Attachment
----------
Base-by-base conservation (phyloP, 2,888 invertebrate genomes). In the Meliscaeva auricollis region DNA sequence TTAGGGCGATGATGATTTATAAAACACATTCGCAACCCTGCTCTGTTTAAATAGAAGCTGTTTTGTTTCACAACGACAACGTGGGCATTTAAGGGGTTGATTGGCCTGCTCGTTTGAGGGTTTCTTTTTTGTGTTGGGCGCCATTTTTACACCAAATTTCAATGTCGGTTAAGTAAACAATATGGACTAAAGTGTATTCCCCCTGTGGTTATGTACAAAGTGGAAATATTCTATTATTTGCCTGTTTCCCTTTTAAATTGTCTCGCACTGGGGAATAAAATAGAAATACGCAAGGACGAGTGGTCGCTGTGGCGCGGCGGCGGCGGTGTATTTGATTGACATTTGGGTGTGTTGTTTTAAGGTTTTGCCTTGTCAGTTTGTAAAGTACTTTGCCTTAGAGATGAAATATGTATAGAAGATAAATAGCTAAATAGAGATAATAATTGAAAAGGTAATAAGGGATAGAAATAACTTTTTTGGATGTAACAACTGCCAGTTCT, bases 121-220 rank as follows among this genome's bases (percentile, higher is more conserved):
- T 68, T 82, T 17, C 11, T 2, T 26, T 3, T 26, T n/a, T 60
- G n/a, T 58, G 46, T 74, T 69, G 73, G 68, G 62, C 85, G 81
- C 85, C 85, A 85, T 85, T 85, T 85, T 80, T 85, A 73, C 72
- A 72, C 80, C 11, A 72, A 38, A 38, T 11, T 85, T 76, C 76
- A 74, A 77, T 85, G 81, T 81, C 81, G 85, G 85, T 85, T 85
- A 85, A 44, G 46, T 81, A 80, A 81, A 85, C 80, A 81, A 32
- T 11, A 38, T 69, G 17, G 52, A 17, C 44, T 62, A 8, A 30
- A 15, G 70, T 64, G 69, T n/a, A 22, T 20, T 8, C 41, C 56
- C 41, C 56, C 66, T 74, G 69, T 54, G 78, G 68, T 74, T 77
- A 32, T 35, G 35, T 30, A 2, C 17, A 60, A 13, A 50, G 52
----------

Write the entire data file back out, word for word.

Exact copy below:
Base-by-base conservation (phyloP, 2,888 invertebrate genomes). In the Meliscaeva auricollis region DNA sequence TTAGGGCGATGATGATTTATAAAACACATTCGCAACCCTGCTCTGTTTAAATAGAAGCTGTTTTGTTTCACAACGACAACGTGGGCATTTAAGGGGTTGATTGGCCTGCTCGTTTGAGGGTTTCTTTTTTGTGTTGGGCGCCATTTTTACACCAAATTTCAATGTCGGTTAAGTAAACAATATGGACTAAAGTGTATTCCCCCTGTGGTTATGTACAAAGTGGAAATATTCTATTATTTGCCTGTTTCCCTTTTAAATTGTCTCGCACTGGGGAATAAAATAGAAATACGCAAGGACGAGTGGTCGCTGTGGCGCGGCGGCGGCGGTGTATTTGATTGACATTTGGGTGTGTTGTTTTAAGGTTTTGCCTTGTCAGTTTGTAAAGTACTTTGCCTTAGAGATGAAATATGTATAGAAGATAAATAGCTAAATAGAGATAATAATTGAAAAGGTAATAAGGGATAGAAATAACTTTTTTGGATGTAACAACTGCCAGTTCT, bases 121-220 rank as follows among this genome's bases (percentile, higher is more conserved):
- T 68, T 82, T 17, C 11, T 2, T 26, T 3, T 26, T n/a, T 60
- G n/a, T 58, G 46, T 74, T 69, G 73, G 68, G 62, C 85, G 81
- C 85, C 85, A 85, T 85, T 85, T 85, T 80, T 85, A 73, C 72
- A 72, C 80, C 11, A 72, A 38, A 38, T 11, T 85, T 76, C 76
- A 74, A 77, T 85, G 81, T 81, C 81, G 85, G 85, T 85, T 85
- A 85, A 44, G 46, T 81, A 80, A 81, A 85, C 80, A 81, A 32
- T 11, A 38, T 69, G 17, G 52, A 17, C 44, T 62, A 8, A 30
- A 15, G 70, T 64, G 69, T n/a, A 22, T 20, T 8, C 41, C 56
- C 41, C 56, C 66, T 74, G 69, T 54, G 78, G 68, T 74, T 77
- A 32, T 35, G 35, T 30, A 2, C 17, A 60, A 13, A 50, G 52